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    • johncpicardi says:

      I think they are easier than ravioli, once you get the hang of it, you need to drink some wine while you do it.
      John

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      • I have a ravioli cutter that does 12 at a time. When I use the hand cutters or do each by hand, I always end up losing concentration. I see a shiny object and suddenly, it s all over. Wine might help. Or.. it might not. Either way I am sure it will taste good. 😀

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      • johncpicardi says:

        LOL it all taste the same right. LOL

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  2. mitchelljames says:

    When I read your posts, because of the time difference, I am usually at work having a snack or lunch, and it always puts my meal to shame! Beautiful food and pictures – the tortelloni likes to die for! Great stuff 🙂

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  3. Oh my God. I think I might die if I don’t make these today. And I actually have the day off, other than toddler duty. My husband is the main cook here (he’s just so good at it!!), but you make these look very doable (and I’m usually the pasta and pie crust maker here, but I haven’t done either in a shamefully long time). I have spinach and basil in the garden that want me to use them, so I might just try making these with a pesto sauce… My husband will be amazed that I threw something more creative than a tater tot hotdish together… =) I’ll follow your advice to the letter and drink wine while making it.

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    • johncpicardi says:

      This is great! Thank you for writing back and I wish you luck, they are fun to make! take photos and let me know how you make out! John 🙂

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      • Dear John, I flaked out. I’m making pesto and homemade bread today. Toddler didn’t want me to take the time for pretty pasta today (most time consuming part being driving 20 min one way to the nearest store with ricotta – I am in the middle of nowhere here). I will pick up ricotta and try to make your luscious recipe before the week is up. I will share with you the results. Thank you – you inspired me to make something delicious with what I had available tonight and my husband will be pleased.

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      • johncpicardi says:

        Don’t worry you’ll get it to it 🙂 let me now! J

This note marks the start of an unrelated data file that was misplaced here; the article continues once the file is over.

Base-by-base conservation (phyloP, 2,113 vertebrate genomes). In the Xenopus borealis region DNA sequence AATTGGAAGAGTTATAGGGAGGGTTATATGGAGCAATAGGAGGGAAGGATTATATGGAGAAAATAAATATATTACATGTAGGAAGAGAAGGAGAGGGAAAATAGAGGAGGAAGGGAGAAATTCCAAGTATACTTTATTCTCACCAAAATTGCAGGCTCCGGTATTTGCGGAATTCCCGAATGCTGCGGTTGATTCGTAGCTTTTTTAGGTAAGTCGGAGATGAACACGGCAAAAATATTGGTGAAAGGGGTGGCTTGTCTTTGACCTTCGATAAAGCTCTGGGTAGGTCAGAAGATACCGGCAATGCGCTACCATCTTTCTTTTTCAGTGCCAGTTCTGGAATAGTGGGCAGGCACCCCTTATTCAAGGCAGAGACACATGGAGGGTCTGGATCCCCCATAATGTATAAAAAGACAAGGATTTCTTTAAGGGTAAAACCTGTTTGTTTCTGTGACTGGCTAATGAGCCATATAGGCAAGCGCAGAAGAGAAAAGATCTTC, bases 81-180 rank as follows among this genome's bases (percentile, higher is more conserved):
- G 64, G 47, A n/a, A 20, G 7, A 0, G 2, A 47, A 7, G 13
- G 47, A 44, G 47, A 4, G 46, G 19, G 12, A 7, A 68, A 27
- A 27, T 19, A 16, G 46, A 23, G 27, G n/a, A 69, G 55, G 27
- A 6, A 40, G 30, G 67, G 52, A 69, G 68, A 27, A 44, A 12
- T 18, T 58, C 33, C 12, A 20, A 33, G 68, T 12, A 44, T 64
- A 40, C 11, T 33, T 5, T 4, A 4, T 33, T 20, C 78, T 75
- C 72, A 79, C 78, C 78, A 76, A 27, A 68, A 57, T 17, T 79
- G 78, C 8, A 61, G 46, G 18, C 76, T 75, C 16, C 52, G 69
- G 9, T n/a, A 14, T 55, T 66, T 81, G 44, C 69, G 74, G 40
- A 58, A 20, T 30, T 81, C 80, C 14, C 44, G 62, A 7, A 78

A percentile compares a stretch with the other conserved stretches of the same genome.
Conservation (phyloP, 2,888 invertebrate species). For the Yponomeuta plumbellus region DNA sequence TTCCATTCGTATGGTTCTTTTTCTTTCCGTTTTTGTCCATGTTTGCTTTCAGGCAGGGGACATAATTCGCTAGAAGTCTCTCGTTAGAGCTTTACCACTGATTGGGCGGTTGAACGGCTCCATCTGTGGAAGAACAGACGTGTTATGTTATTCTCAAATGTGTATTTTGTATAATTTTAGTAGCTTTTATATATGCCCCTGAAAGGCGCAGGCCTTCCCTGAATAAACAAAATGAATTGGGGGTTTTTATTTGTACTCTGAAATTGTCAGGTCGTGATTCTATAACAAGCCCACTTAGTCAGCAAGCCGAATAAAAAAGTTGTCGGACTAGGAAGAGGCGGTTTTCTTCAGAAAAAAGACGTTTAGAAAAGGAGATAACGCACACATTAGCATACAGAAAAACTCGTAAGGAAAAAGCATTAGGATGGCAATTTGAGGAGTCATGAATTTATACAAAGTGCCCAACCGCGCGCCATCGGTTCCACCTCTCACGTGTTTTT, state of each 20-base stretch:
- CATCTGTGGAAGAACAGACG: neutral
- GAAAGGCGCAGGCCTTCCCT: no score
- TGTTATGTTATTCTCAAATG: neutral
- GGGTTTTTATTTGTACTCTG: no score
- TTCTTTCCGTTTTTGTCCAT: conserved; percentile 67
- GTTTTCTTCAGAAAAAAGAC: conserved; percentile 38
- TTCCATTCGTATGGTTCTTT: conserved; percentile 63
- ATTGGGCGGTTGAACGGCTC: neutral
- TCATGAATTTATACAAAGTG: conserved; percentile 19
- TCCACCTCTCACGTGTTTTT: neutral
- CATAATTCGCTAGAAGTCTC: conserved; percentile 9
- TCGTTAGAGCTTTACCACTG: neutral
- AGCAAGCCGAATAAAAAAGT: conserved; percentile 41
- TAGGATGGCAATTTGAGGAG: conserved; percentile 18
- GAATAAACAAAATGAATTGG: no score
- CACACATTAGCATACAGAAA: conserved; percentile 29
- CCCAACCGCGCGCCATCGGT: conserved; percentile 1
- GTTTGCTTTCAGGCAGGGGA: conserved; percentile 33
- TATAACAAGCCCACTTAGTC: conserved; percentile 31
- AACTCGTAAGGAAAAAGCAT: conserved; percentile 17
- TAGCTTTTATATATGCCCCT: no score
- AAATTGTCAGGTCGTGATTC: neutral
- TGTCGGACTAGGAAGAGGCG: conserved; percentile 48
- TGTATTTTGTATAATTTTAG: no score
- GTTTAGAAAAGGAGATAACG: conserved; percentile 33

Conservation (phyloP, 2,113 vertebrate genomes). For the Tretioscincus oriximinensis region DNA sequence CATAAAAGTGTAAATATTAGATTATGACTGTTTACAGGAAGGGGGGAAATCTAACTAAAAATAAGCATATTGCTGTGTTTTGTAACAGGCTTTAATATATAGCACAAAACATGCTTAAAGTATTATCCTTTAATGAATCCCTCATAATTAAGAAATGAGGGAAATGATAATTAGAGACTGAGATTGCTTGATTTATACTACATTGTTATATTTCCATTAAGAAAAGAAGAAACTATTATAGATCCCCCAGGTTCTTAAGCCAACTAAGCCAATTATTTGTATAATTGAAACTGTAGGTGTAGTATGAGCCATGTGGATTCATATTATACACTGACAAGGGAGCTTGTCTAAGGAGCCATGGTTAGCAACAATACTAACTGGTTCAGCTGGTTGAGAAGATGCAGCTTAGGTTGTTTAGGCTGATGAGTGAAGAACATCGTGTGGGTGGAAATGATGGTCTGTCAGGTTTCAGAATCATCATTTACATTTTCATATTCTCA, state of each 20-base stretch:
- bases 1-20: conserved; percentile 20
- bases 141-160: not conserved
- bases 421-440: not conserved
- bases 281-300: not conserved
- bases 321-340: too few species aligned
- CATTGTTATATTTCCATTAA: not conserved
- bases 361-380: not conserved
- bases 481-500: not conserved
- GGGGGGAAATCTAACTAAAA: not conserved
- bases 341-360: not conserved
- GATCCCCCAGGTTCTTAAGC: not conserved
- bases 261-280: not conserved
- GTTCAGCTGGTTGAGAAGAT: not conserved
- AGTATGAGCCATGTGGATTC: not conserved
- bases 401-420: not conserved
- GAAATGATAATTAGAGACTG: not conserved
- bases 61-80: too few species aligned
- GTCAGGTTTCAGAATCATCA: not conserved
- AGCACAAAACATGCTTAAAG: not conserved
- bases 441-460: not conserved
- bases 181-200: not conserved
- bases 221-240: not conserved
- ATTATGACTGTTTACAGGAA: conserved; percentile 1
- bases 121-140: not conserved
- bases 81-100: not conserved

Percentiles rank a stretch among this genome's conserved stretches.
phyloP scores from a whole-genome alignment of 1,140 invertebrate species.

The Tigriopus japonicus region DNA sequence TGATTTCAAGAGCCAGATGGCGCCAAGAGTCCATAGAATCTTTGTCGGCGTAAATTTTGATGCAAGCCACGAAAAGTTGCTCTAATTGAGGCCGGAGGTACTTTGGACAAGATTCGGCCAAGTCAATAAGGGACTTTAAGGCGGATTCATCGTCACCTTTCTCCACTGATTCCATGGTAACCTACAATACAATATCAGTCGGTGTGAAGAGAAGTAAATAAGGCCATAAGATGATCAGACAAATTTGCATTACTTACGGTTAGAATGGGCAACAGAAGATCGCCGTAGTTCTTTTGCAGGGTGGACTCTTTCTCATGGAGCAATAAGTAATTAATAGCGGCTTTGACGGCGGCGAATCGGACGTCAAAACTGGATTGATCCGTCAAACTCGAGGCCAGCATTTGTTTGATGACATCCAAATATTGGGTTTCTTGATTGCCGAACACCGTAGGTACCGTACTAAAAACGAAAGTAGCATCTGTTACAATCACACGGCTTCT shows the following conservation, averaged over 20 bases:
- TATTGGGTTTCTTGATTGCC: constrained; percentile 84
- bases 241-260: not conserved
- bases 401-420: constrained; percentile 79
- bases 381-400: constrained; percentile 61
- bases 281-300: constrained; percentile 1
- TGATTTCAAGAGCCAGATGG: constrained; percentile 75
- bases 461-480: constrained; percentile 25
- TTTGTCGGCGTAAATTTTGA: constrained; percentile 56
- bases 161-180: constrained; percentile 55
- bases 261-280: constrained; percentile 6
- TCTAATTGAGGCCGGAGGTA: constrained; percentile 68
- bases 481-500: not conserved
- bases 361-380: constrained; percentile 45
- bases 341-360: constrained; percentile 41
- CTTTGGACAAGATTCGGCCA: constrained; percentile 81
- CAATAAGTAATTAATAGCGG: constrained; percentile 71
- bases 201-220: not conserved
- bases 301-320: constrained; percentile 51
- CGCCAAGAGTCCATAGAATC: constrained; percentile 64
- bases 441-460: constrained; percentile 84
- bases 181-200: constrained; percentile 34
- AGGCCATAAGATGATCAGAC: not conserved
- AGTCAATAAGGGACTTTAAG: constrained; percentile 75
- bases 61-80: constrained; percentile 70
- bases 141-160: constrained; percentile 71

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  4. Awesome … now who is the ambitious pasta maker/! lol They do look like a lot of work and I would give you an A+ for effortl! Since I didn’t taste them I can’t grade you on that but they look wonderful – both fillings sound delicious. One of my favorite fillings for ravioli is butternut squash drizzled with brown butter sage … mmmmm so good! I made pasta this weekend too … something I’ve never made or tasted before … I’ll try to get it posted this week.

    BTW, I like your new profile pic! Have a great day John P the pasta maker. 🙂

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    • johncpicardi says:

      Well thank you! — I want to make pasta stuffed with pumpkin next, I will wait until the fall. I am looking forward to your new post. I have to admit while making the tortelloni I was thinking “I wonder what the pasta princess is going to think of this” ….haha hahah I was really! —They were fun to make…. I wonder if I can get the same pumpkin here like they had in Italy they were a deeper orange almost reddish…hmmmm I think I know of a place… John

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  5. Oh, God. I’ve had pumpkin stuffed ravioli, and they are my favorite. But I have never — never ever — had pumpkin tortelloni/tortellini/ravioli in gorgonzola sauce. I need a moment. LOL It all looks fabu. I have got to stop coming over here.

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    • johncpicardi says:

      Oh please, you have to come back, you’d be missed! LOL moderation Is key… not that I would know what that means…

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  6. competentkitchen says:

    I have never tried to make tortellini before and this just inspired me to do so (that’s what I can do with that 25lb bag of flour). I honestly don’t care for the store ricotta but I have never tried the real stuff in Italy. Maybe someday. I also need to try to make my own but I think we lack the correct breed of cows to make this? I always have to add things to ricotta to make the flavor and texture better. I like sharp cheddar, fontina, goat’s milk gouda, parmesan, and mozzarella. I also hate buying the pre-shredded options of cheeses. I guess it makes sense if you are making a cheese sauce since many brands use corn starch to coat the cheese (No starch needed!). I much prefer to buy the blocks and shred it up myself. Have you tried making these with a combination of cheeses to add to the overall flavor? If you would or did, what types would you prefer to add?

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    • johncpicardi says:

      I only made them with ricotta and parmesan before… I think I would use fontina if I had to chose one. They are pretty fun to make. If you make your own ricotta you have to use whole milk. And I would guess the cows are better in Italy, everything is better in Italy… LOL thanks for coming by an come again! John